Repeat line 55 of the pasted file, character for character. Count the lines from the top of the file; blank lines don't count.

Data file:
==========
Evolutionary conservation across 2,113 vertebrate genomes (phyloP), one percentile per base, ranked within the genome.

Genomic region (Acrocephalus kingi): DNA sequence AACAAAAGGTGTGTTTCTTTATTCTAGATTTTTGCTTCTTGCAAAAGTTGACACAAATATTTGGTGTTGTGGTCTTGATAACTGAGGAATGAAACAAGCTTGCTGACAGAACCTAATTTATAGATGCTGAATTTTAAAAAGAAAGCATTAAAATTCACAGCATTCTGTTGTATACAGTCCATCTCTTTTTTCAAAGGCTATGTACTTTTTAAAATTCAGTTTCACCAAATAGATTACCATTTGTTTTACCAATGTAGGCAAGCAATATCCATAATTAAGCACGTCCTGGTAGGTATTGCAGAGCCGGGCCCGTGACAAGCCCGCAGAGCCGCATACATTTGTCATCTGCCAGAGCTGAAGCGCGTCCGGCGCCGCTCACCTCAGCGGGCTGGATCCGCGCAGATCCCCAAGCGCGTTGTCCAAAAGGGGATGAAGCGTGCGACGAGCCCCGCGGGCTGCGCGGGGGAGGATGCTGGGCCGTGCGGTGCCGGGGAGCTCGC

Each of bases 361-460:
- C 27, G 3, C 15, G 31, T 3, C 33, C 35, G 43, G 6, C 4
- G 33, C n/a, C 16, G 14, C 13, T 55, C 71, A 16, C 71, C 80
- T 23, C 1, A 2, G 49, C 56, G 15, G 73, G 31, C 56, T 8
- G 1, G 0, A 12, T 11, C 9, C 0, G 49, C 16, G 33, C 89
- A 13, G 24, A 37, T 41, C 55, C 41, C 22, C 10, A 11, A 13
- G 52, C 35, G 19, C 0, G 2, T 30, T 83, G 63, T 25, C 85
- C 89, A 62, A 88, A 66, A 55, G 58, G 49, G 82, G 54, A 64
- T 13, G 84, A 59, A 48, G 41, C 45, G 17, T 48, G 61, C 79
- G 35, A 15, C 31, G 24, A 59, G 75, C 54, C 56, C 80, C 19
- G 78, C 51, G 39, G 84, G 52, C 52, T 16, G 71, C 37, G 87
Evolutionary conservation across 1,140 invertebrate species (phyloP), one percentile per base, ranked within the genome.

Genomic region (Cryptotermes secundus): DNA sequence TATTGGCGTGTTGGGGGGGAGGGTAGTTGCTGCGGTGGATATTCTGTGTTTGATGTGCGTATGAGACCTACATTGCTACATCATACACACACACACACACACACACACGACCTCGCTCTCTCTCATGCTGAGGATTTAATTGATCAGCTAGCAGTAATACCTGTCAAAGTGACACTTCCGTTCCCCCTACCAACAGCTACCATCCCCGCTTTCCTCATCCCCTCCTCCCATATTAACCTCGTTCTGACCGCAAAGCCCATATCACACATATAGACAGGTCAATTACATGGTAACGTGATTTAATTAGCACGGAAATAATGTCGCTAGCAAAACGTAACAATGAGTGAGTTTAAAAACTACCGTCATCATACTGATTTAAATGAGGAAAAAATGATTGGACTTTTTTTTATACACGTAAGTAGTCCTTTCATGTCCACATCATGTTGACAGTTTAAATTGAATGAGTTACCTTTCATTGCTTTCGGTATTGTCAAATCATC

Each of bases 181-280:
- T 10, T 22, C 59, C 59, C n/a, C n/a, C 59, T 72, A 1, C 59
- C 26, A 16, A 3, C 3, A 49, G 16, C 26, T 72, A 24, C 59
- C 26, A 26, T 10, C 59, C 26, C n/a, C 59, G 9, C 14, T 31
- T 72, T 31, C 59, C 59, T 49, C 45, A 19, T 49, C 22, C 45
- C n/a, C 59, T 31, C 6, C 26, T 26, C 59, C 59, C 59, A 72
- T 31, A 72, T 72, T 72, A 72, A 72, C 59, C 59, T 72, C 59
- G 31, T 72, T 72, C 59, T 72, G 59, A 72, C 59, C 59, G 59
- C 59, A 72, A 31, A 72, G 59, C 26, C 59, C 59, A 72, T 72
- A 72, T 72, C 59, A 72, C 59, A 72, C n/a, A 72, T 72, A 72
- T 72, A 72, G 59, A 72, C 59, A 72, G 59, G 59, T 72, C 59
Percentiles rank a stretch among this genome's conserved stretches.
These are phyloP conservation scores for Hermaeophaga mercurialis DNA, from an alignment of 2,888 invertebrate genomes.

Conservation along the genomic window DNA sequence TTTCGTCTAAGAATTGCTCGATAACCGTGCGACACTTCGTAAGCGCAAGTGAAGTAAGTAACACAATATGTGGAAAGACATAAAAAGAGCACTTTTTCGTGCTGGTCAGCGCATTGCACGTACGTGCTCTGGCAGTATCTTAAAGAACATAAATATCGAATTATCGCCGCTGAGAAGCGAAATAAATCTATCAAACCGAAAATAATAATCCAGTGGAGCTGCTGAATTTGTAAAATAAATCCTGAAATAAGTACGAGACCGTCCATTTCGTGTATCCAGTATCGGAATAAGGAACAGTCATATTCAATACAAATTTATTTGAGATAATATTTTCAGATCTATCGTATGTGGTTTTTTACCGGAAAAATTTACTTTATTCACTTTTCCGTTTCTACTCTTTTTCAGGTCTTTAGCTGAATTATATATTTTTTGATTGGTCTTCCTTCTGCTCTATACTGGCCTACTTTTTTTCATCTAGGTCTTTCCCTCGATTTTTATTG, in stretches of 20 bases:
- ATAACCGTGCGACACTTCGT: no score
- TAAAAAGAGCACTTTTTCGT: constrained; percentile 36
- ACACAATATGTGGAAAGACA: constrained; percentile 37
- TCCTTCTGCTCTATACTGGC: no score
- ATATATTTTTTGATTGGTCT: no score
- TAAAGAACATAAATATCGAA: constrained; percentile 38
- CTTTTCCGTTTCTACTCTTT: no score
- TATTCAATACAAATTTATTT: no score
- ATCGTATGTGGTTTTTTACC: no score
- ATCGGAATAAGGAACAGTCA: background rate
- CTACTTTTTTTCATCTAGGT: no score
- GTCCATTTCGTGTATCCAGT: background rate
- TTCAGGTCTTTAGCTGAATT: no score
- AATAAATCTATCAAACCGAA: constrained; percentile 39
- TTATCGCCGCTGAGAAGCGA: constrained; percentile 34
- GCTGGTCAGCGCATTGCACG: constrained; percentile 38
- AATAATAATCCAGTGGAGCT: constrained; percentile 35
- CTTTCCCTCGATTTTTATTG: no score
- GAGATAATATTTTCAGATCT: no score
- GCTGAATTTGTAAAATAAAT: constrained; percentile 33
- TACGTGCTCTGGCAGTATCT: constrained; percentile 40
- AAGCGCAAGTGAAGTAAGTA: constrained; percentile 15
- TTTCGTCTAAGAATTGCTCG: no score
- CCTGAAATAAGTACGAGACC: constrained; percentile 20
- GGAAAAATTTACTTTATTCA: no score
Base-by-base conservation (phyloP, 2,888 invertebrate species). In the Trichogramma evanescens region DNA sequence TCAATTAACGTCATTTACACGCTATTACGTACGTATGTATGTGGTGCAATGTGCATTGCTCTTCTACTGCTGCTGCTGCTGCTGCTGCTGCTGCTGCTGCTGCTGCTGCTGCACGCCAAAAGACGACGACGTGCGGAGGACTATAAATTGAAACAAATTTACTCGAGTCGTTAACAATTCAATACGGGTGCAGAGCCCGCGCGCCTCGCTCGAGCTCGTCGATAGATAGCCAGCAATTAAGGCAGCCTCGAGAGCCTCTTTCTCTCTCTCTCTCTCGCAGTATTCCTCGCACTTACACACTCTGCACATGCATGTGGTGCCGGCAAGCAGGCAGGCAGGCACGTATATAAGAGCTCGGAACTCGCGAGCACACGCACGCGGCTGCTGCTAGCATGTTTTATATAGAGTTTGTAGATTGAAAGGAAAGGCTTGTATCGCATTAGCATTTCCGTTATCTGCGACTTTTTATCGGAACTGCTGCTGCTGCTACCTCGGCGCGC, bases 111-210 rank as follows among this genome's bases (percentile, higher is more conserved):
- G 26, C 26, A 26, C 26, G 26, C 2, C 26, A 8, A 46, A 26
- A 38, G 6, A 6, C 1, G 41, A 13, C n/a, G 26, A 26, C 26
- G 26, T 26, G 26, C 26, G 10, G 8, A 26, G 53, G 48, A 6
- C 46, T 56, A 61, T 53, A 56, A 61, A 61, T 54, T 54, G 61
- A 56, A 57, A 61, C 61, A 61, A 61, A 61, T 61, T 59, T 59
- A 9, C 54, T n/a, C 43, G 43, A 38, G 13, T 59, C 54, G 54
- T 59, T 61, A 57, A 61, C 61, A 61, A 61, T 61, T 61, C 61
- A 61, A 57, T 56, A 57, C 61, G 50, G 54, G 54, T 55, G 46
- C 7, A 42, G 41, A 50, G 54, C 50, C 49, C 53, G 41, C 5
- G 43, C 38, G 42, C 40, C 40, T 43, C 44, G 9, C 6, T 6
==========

Base-by-base conservation (phyloP, 2,888 invertebrate species). In the Trichogramma evanescens region DNA sequence TCAATTAACGTCATTTACACGCTATTACGTACGTATGTATGTGGTGCAATGTGCATTGCTCTTCTACTGCTGCTGCTGCTGCTGCTGCTGCTGCTGCTGCTGCTGCTGCTGCACGCCAAAAGACGACGACGTGCGGAGGACTATAAATTGAAACAAATTTACTCGAGTCGTTAACAATTCAATACGGGTGCAGAGCCCGCGCGCCTCGCTCGAGCTCGTCGATAGATAGCCAGCAATTAAGGCAGCCTCGAGAGCCTCTTTCTCTCTCTCTCTCTCGCAGTATTCCTCGCACTTACACACTCTGCACATGCATGTGGTGCCGGCAAGCAGGCAGGCAGGCACGTATATAAGAGCTCGGAACTCGCGAGCACACGCACGCGGCTGCTGCTAGCATGTTTTATATAGAGTTTGTAGATTGAAAGGAAAGGCTTGTATCGCATTAGCATTTCCGTTATCTGCGACTTTTTATCGGAACTGCTGCTGCTGCTACCTCGGCGCGC, bases 111-210 rank as follows among this genome's bases (percentile, higher is more conserved):